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Yes, it’s the 18th and this is my very first post of the year. Post of the decade, actually. I believe that it is customary to apologize, but I don’t feel very apologetic. No, not snarky either. More of a what now type and time of questioning.

This blog is an amazing time machine for myself. Also, there are the typical surprises: where I was, what I thought. Who I was. I don’t know if you can be properly amazed at your life at the age of 53 — is that too young? Too old? And do I want to do the daily navel-gazing? That last thing can be most unseemly (is there a better word for that?) when done in public, especially for a very long time.

Now I feel the desire to write again. I’d like to give myself at least an idea of where I’m going here and now, but I don’t seem to have one of those.

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Mingus' face
Image by Tom Marcello via Flickr

Two days ago, my friend Donna and I, as well as Other Patti, whom you might know from these pages and who is visiting me here and doing some work on our home (she’s an interior decorator, did I mention that? I think I might have, but am not sure) had lunch together at the Dushanbe Tea House here in Boulder. We got to talking about many things, one of which was the difference between writing in an electronic versus a paper-and-ink journal.

Donna mentioned that that the process of writing by hand makes that which is written deeper. I think that I agreed with her fairly much at the time. Yesterday, I thought that I would give the hypothesis a try. After five pages finished at around eleven last night, I agree with her totally.

I wish I had some explanation for this phenomenon. I have an idea that this deepening of the writing process when done by hand has to do with the body’s need to express the thoughts and feelings going on in the mind. Tapping my fingers repeatedly over a series of keys is not, to some part of me, enough.

Well, there it is until I can think of a better explanation.

And there’s some music to listen to while thinking about the above. Charles Mingus. I particularly like that picture of his face, even though it’s not full on.

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As I may have mentioned a few (dozen) times before, I always go to the kitchen for a snack or a glass of tea late at night, let the dog out for one last time, and glance through a book or two while the tea brews. Last night, my book of choice was Writing for Life, all about journal writing.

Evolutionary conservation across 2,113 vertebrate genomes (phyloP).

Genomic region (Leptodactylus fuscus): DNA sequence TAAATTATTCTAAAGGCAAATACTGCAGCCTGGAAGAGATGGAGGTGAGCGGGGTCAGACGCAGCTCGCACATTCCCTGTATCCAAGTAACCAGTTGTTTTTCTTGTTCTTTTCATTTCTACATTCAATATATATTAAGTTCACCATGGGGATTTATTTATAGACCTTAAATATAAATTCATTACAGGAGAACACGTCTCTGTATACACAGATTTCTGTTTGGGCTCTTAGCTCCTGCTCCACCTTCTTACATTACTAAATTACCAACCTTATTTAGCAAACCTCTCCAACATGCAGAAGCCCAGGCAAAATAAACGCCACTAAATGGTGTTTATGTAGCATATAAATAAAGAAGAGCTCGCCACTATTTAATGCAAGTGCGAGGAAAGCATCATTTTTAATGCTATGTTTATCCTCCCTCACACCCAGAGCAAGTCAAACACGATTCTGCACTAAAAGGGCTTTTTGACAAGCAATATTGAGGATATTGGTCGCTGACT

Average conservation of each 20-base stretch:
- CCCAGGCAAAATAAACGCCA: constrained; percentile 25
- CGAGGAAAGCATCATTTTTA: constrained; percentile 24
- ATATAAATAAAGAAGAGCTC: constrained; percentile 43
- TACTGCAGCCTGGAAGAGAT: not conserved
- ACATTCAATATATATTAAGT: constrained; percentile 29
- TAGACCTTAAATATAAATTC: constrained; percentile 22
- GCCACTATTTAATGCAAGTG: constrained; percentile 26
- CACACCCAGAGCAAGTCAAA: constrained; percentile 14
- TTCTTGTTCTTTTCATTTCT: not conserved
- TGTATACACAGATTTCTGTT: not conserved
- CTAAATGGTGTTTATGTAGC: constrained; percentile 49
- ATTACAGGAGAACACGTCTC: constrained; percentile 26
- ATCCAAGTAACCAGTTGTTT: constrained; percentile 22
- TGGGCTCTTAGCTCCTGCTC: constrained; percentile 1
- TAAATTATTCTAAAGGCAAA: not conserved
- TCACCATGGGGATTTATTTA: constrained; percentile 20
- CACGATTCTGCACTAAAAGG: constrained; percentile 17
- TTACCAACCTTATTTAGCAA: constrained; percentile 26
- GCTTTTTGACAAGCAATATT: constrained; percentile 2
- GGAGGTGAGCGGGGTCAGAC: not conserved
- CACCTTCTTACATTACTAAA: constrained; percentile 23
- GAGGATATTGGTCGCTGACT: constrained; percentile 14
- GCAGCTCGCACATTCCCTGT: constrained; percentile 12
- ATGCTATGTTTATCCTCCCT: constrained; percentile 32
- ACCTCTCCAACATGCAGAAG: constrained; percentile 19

One of its recommendations is to write your journal out by hand, pen on paper, instead of electronically. I have independently arrived at the same decision. For one thing, my small paper journal is much easier to stuff into my purse and carry around than is my MacBook.

But there’s something about putting the words on paper by hand that connects me to them more than does typing them out on a keyboard. I’m not sure why this is, yet I’m going through it and going through with it. I’m using up a lot of ink these days.

Has anyone else noticed this?

Journalist, ‘My Cancer’ Blogger Leroy Sievers Dies : NPR
Journalist Leroy Sievers, who covered wars, genocides and natural disasters in more than a dozen countries — and who chronicled life after his cancer diagnosis for NPR on-air and online — died Friday. He was 53.

I just went to check on Leroy Sievers’ blog for the weekday-daily update, to find out that he passed away over the weekend. I never knew the man, but the blog had become a familiar place to me, and I made sure that I kept updated with it always. And now he’s gone.

Cancer is definitely another country.

What sort of a citizen am I? One with a daily reprieve? I suppose so, though medical practice and habits of not getting checked up on several times a day makes it so that I get chunks of days’ worth of reprieve. But I’ll take it. I guess you learn as you go on.

For movie night, we had I’m not There to watch, courtesy of Peter. This is a biography of Bob Dylan done by lots of actors most of whom don’t look like him, except for Cate Blanchett, who not only moves but looks like him. Now that’s spooky. Also excellent acting.

Each version of Bob Dylan was played by a wildly disparate cast that included Heath Ledger and Hayden Christensen. None of those guys approached Cate Blanchett except perhaps for Charlotte Gainsbourg playing the long suffering wife, and Richard Gere at the end. Gere seemed to have to do with the part of his life where they were playing Sheriff Pat Garrett and Billy the Kid.

It’s the sort of wonderful movie that happens out of sheer chaos. We get bits and bobs and are trying to put them all together, with the rest of the group here for movie night. We seemed to have liked it.

“I’m Not There (Two-Disc Collector’s Edition)” (Todd Haynes)

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